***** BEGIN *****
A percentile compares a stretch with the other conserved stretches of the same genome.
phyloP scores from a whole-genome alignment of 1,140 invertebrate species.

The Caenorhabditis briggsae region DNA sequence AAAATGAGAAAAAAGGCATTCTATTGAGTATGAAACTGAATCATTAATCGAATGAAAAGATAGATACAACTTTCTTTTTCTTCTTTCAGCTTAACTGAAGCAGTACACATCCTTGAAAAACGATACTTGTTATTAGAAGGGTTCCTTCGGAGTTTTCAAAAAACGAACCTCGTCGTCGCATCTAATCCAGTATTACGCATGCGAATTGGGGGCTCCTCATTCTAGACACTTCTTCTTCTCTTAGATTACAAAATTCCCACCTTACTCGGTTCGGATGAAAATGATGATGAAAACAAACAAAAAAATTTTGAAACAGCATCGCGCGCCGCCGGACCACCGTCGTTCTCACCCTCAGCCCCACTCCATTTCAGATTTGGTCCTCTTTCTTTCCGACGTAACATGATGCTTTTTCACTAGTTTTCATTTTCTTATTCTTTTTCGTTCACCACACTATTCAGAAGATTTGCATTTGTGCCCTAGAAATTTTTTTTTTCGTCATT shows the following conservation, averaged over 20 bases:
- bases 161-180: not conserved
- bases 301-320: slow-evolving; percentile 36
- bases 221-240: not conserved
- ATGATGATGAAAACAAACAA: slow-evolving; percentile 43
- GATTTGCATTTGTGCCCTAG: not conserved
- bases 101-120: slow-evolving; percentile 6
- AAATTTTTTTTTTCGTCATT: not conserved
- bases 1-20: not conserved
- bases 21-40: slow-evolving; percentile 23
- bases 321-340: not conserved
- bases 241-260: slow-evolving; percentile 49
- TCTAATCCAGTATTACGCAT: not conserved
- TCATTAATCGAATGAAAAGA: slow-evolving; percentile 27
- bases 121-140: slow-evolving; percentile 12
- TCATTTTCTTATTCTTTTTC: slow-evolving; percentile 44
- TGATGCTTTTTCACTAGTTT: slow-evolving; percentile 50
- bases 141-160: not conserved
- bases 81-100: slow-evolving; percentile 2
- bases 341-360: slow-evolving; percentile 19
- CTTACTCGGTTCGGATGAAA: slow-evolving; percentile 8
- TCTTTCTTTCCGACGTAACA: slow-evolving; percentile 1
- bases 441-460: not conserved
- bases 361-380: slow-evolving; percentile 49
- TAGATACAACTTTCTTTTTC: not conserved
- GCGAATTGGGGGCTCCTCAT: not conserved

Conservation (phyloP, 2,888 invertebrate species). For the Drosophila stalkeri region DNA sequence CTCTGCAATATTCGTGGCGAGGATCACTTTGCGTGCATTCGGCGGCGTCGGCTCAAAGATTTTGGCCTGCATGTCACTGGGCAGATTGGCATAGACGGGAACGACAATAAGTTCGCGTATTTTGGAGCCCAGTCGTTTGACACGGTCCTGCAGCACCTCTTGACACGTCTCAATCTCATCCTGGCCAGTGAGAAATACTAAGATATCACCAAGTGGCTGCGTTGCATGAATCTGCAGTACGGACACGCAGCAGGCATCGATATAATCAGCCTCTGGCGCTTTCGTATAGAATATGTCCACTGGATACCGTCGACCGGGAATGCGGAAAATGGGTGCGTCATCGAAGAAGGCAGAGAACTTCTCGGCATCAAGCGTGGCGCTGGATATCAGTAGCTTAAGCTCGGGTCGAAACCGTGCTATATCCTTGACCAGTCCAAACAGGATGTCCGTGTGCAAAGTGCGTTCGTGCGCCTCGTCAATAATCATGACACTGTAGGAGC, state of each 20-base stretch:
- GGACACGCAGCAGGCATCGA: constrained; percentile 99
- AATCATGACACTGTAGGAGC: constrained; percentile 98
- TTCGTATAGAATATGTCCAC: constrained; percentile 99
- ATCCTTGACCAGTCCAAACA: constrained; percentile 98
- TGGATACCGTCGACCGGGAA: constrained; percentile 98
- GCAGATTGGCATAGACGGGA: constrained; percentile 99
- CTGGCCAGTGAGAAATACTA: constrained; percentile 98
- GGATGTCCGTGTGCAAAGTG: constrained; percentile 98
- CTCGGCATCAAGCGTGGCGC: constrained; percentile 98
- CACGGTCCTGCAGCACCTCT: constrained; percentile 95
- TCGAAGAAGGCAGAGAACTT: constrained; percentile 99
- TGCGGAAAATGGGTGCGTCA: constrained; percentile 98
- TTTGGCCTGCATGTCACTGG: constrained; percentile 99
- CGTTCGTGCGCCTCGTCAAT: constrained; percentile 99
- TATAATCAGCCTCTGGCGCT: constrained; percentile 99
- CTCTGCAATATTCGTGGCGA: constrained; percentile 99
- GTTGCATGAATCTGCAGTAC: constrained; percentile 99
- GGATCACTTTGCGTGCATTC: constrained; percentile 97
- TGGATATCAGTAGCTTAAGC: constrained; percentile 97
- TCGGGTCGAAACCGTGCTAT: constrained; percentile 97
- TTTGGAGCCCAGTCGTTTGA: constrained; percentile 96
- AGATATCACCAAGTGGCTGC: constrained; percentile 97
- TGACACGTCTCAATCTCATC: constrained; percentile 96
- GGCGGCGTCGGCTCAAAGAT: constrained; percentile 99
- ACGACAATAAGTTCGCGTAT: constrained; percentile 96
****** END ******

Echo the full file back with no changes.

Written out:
A percentile compares a stretch with the other conserved stretches of the same genome.
phyloP scores from a whole-genome alignment of 1,140 invertebrate species.

The Caenorhabditis briggsae region DNA sequence AAAATGAGAAAAAAGGCATTCTATTGAGTATGAAACTGAATCATTAATCGAATGAAAAGATAGATACAACTTTCTTTTTCTTCTTTCAGCTTAACTGAAGCAGTACACATCCTTGAAAAACGATACTTGTTATTAGAAGGGTTCCTTCGGAGTTTTCAAAAAACGAACCTCGTCGTCGCATCTAATCCAGTATTACGCATGCGAATTGGGGGCTCCTCATTCTAGACACTTCTTCTTCTCTTAGATTACAAAATTCCCACCTTACTCGGTTCGGATGAAAATGATGATGAAAACAAACAAAAAAATTTTGAAACAGCATCGCGCGCCGCCGGACCACCGTCGTTCTCACCCTCAGCCCCACTCCATTTCAGATTTGGTCCTCTTTCTTTCCGACGTAACATGATGCTTTTTCACTAGTTTTCATTTTCTTATTCTTTTTCGTTCACCACACTATTCAGAAGATTTGCATTTGTGCCCTAGAAATTTTTTTTTTCGTCATT shows the following conservation, averaged over 20 bases:
- bases 161-180: not conserved
- bases 301-320: slow-evolving; percentile 36
- bases 221-240: not conserved
- ATGATGATGAAAACAAACAA: slow-evolving; percentile 43
- GATTTGCATTTGTGCCCTAG: not conserved
- bases 101-120: slow-evolving; percentile 6
- AAATTTTTTTTTTCGTCATT: not conserved
- bases 1-20: not conserved
- bases 21-40: slow-evolving; percentile 23
- bases 321-340: not conserved
- bases 241-260: slow-evolving; percentile 49
- TCTAATCCAGTATTACGCAT: not conserved
- TCATTAATCGAATGAAAAGA: slow-evolving; percentile 27
- bases 121-140: slow-evolving; percentile 12
- TCATTTTCTTATTCTTTTTC: slow-evolving; percentile 44
- TGATGCTTTTTCACTAGTTT: slow-evolving; percentile 50
- bases 141-160: not conserved
- bases 81-100: slow-evolving; percentile 2
- bases 341-360: slow-evolving; percentile 19
- CTTACTCGGTTCGGATGAAA: slow-evolving; percentile 8
- TCTTTCTTTCCGACGTAACA: slow-evolving; percentile 1
- bases 441-460: not conserved
- bases 361-380: slow-evolving; percentile 49
- TAGATACAACTTTCTTTTTC: not conserved
- GCGAATTGGGGGCTCCTCAT: not conserved

Conservation (phyloP, 2,888 invertebrate species). For the Drosophila stalkeri region DNA sequence CTCTGCAATATTCGTGGCGAGGATCACTTTGCGTGCATTCGGCGGCGTCGGCTCAAAGATTTTGGCCTGCATGTCACTGGGCAGATTGGCATAGACGGGAACGACAATAAGTTCGCGTATTTTGGAGCCCAGTCGTTTGACACGGTCCTGCAGCACCTCTTGACACGTCTCAATCTCATCCTGGCCAGTGAGAAATACTAAGATATCACCAAGTGGCTGCGTTGCATGAATCTGCAGTACGGACACGCAGCAGGCATCGATATAATCAGCCTCTGGCGCTTTCGTATAGAATATGTCCACTGGATACCGTCGACCGGGAATGCGGAAAATGGGTGCGTCATCGAAGAAGGCAGAGAACTTCTCGGCATCAAGCGTGGCGCTGGATATCAGTAGCTTAAGCTCGGGTCGAAACCGTGCTATATCCTTGACCAGTCCAAACAGGATGTCCGTGTGCAAAGTGCGTTCGTGCGCCTCGTCAATAATCATGACACTGTAGGAGC, state of each 20-base stretch:
- GGACACGCAGCAGGCATCGA: constrained; percentile 99
- AATCATGACACTGTAGGAGC: constrained; percentile 98
- TTCGTATAGAATATGTCCAC: constrained; percentile 99
- ATCCTTGACCAGTCCAAACA: constrained; percentile 98
- TGGATACCGTCGACCGGGAA: constrained; percentile 98
- GCAGATTGGCATAGACGGGA: constrained; percentile 99
- CTGGCCAGTGAGAAATACTA: constrained; percentile 98
- GGATGTCCGTGTGCAAAGTG: constrained; percentile 98
- CTCGGCATCAAGCGTGGCGC: constrained; percentile 98
- CACGGTCCTGCAGCACCTCT: constrained; percentile 95
- TCGAAGAAGGCAGAGAACTT: constrained; percentile 99
- TGCGGAAAATGGGTGCGTCA: constrained; percentile 98
- TTTGGCCTGCATGTCACTGG: constrained; percentile 99
- CGTTCGTGCGCCTCGTCAAT: constrained; percentile 99
- TATAATCAGCCTCTGGCGCT: constrained; percentile 99
- CTCTGCAATATTCGTGGCGA: constrained; percentile 99
- GTTGCATGAATCTGCAGTAC: constrained; percentile 99
- GGATCACTTTGCGTGCATTC: constrained; percentile 97
- TGGATATCAGTAGCTTAAGC: constrained; percentile 97
- TCGGGTCGAAACCGTGCTAT: constrained; percentile 97
- TTTGGAGCCCAGTCGTTTGA: constrained; percentile 96
- AGATATCACCAAGTGGCTGC: constrained; percentile 97
- TGACACGTCTCAATCTCATC: constrained; percentile 96
- GGCGGCGTCGGCTCAAAGAT: constrained; percentile 99
- ACGACAATAAGTTCGCGTAT: constrained; percentile 96